Magic Kingdom

There was no stigma when I started playing Magic: The Gathering. In
1996, the game caught on like wildfire at my parochial school in Akron,
Ohio. Being a dweeb was never part of the picture—tapping mana and
summoning wizards felt as natural as riding a bike or tossing a
baseball.

As with most youthful
pastimes, our interest waned in a card game that, like Hearts or
Euchre, involves using luck and skill to outmaneuver an opponent but
uses the Hill Giant and Throne of Azrael instead of aces and jacks. By
high school, I found myself drifting from the fantasy world of elves,
wizards and dragons. New music and better parking lots in which to smoke
more potent marijuana became my priorities. My friends got married, had
kids and bought houses on the country roads we used to speed down
blaring crappy alt-rock and tossing empty Natural Light cans.

So why did I find myself playing the game against 1,000 other sweaty guys in a convention-center basement at an intense Magic tournament in Atlanta in July? I’d sworn off the game a decade ago, but I imagined that showing up to an über-competitive MTG
tournament—like the one happening in Portland this week—dressed like
the guitarist of a shitty post-rock band who makes your latte would give
me some sort of tactical advantage over a bunch of doofuses. I was
wrong—very wrong.

Those of you who spent your formative years lettering in varsity sports and
attending various school dances might need a refresher: Magic: The Gathering
is a collectible card game developed by Renton, Wash.-based Wizards of
the Coast in the mid-’90s. It has been wildly popular the world over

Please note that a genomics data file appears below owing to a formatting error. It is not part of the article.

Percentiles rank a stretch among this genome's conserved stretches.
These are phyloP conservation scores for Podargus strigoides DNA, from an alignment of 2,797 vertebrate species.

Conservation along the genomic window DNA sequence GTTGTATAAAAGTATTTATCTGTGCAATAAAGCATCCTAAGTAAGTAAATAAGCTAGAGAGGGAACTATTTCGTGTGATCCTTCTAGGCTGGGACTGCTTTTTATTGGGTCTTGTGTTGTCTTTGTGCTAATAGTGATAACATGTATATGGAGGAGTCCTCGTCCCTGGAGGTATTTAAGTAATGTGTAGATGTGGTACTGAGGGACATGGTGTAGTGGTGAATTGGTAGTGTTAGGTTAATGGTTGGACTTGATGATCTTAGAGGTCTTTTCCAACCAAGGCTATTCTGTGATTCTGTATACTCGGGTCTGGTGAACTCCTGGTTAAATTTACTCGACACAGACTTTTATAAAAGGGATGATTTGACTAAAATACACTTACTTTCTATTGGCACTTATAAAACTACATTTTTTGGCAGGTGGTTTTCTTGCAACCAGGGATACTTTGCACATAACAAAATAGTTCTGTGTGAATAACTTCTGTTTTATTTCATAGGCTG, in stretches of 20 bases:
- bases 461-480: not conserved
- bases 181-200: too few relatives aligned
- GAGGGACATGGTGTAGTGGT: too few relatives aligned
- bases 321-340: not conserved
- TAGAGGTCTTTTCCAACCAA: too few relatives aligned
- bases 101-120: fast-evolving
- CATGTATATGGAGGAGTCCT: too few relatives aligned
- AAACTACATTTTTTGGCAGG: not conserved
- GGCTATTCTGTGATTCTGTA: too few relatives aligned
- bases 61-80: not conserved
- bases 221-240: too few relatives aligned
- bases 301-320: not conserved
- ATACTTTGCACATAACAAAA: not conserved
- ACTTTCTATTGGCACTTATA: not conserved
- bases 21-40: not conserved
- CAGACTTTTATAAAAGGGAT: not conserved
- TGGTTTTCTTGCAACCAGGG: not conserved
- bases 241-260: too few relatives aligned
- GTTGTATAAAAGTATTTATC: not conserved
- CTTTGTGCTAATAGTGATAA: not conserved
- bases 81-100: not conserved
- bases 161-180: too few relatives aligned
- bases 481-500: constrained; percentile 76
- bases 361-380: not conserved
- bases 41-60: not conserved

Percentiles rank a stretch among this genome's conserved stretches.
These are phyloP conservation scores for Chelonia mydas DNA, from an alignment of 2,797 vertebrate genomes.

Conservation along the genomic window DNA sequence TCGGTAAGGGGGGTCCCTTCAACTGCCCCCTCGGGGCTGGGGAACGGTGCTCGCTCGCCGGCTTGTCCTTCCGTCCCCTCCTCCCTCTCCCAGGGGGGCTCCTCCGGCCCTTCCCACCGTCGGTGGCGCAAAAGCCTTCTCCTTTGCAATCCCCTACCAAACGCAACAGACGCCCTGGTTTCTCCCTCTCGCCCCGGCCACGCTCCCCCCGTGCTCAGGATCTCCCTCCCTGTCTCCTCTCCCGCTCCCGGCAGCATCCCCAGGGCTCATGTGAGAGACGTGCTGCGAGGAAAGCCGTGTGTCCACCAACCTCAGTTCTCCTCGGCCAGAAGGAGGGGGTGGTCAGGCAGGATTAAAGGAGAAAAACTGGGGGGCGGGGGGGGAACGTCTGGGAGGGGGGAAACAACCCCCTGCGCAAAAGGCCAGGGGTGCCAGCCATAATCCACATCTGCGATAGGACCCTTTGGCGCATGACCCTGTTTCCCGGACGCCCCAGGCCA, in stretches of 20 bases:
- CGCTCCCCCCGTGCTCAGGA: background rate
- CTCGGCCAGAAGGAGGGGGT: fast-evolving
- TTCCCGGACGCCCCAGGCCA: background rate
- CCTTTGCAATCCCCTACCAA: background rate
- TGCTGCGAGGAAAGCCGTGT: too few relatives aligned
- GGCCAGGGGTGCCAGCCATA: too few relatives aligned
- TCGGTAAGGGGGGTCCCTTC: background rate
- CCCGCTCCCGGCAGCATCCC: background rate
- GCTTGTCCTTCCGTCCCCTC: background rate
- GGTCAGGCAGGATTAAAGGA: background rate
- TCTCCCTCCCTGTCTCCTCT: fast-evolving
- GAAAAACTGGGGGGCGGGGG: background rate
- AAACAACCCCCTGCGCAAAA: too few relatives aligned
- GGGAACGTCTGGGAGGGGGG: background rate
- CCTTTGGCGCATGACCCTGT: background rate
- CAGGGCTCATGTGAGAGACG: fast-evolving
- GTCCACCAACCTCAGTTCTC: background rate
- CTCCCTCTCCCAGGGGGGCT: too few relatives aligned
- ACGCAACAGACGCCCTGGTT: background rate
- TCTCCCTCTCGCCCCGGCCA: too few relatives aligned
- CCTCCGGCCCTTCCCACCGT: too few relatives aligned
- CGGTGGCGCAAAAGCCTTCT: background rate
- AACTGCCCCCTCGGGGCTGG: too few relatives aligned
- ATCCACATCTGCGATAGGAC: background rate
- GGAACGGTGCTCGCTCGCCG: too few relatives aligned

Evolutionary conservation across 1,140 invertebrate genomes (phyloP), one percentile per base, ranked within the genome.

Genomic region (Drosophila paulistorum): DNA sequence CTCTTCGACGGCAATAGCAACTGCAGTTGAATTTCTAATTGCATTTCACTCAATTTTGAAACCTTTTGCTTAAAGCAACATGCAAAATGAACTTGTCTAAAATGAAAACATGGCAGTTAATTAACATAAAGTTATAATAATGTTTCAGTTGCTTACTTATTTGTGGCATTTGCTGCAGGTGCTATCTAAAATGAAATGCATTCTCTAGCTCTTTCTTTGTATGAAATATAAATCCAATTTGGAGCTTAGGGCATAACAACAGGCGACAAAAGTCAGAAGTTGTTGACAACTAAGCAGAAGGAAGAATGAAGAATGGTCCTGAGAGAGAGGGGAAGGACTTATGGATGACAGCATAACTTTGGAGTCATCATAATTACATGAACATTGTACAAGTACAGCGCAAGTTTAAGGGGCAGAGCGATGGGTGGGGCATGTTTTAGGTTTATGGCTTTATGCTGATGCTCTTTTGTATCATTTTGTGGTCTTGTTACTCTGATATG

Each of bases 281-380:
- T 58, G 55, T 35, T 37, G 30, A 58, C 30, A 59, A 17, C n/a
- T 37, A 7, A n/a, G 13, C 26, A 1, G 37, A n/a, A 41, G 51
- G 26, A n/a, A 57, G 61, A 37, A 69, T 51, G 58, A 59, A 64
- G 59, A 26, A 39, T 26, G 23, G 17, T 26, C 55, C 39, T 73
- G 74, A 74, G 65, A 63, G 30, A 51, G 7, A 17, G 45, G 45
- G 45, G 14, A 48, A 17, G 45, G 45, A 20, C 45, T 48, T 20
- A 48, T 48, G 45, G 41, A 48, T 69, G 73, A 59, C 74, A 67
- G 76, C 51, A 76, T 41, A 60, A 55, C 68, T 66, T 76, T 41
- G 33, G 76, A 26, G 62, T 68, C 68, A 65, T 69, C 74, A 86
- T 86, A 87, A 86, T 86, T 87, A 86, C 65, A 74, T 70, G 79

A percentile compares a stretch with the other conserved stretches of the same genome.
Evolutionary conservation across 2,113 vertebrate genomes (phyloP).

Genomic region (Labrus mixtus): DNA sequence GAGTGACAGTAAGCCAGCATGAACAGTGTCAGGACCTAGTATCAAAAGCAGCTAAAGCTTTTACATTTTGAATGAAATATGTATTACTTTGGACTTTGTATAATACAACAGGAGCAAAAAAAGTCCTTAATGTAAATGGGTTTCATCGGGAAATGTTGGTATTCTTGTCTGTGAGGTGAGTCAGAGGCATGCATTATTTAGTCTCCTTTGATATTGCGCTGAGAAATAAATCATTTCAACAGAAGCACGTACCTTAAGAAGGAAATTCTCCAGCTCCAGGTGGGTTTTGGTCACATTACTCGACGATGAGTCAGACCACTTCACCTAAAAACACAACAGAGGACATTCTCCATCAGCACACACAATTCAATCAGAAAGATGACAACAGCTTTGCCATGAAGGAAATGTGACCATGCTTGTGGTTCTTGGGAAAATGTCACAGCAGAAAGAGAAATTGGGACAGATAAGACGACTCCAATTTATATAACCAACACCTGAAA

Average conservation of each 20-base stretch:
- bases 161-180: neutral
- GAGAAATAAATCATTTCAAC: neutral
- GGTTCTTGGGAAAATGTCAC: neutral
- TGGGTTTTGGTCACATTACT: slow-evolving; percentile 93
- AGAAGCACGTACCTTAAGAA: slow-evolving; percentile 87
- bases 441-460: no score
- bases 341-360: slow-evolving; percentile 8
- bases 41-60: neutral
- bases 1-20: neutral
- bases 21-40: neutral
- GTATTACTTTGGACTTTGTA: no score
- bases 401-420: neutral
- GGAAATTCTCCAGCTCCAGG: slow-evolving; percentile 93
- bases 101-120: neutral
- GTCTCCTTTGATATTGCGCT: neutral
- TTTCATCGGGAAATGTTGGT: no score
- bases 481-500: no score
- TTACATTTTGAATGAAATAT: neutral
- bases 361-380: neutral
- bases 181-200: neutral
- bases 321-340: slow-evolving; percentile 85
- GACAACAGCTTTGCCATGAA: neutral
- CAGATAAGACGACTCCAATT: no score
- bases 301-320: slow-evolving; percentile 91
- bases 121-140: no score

since it was originally seeded in comic-book stores back in the
pre-Internet dark ages.

Game play is simple enough: Two players square off in one-on-one combat, each armed with a custom deck of at least 60 cards, the construction of which is
considered the key. Each starts the game with a random selection of
cards, which is where the skill of mastering a game that’s mostly random
comes into play. While taking turns, each player dispatches a variety
of threats and defenses to thwart their opponent’s plans. The cards are
designed with rich storylines and a classic fantasy element in mind, but
it doesn’t matter. “Hell, I’d bash with Justin Bieber cards if that’s
what was in the arsenal. I just love playing Magic,” says one of my friends.

This was a reference
to my custom Justin Bieber playmat, an oversized mouse pad one uses to
keep dirt, bacon grease, bong resin, and everything else from mucking up
the tables in a multiday tournament.

I expected a Magic tournament to attract the geekiest hardcore gamers—guys fresh off the waterbed in their mother’s basement or the Astro van parked outside their ex-wife’s condo. I only met one guy who matched my composite sketch of an adult Magic geek. My fourth opponent of nine, the portly Rory, from Long Island, N.Y., had a shock of pink hair dangling from an Insane Clown Posse beanie and a faded Deadmau5 shirt, complete
with armpit holes and an archipelago of grease stains on the chest.

Rory was equally
unimpressed with me. The second I sat down, he began scribbling
feverishly in a well-worn spiral notebook, narrating his thoughts out
loud. “Round four. Opponent: Portlandia. Justin Bieber playmat. Probably drinks PBR and listens to Pavement….”

As Rory joylessly
handed me a thrashing, I realized the stunt I thought I was pulling was a
lot like ironically taking a date to Applebee’s: It’s hilarious only
until you realize you’re at Applebee’s. On a date. The people who
actually get it are patently unimpressed, and other people have no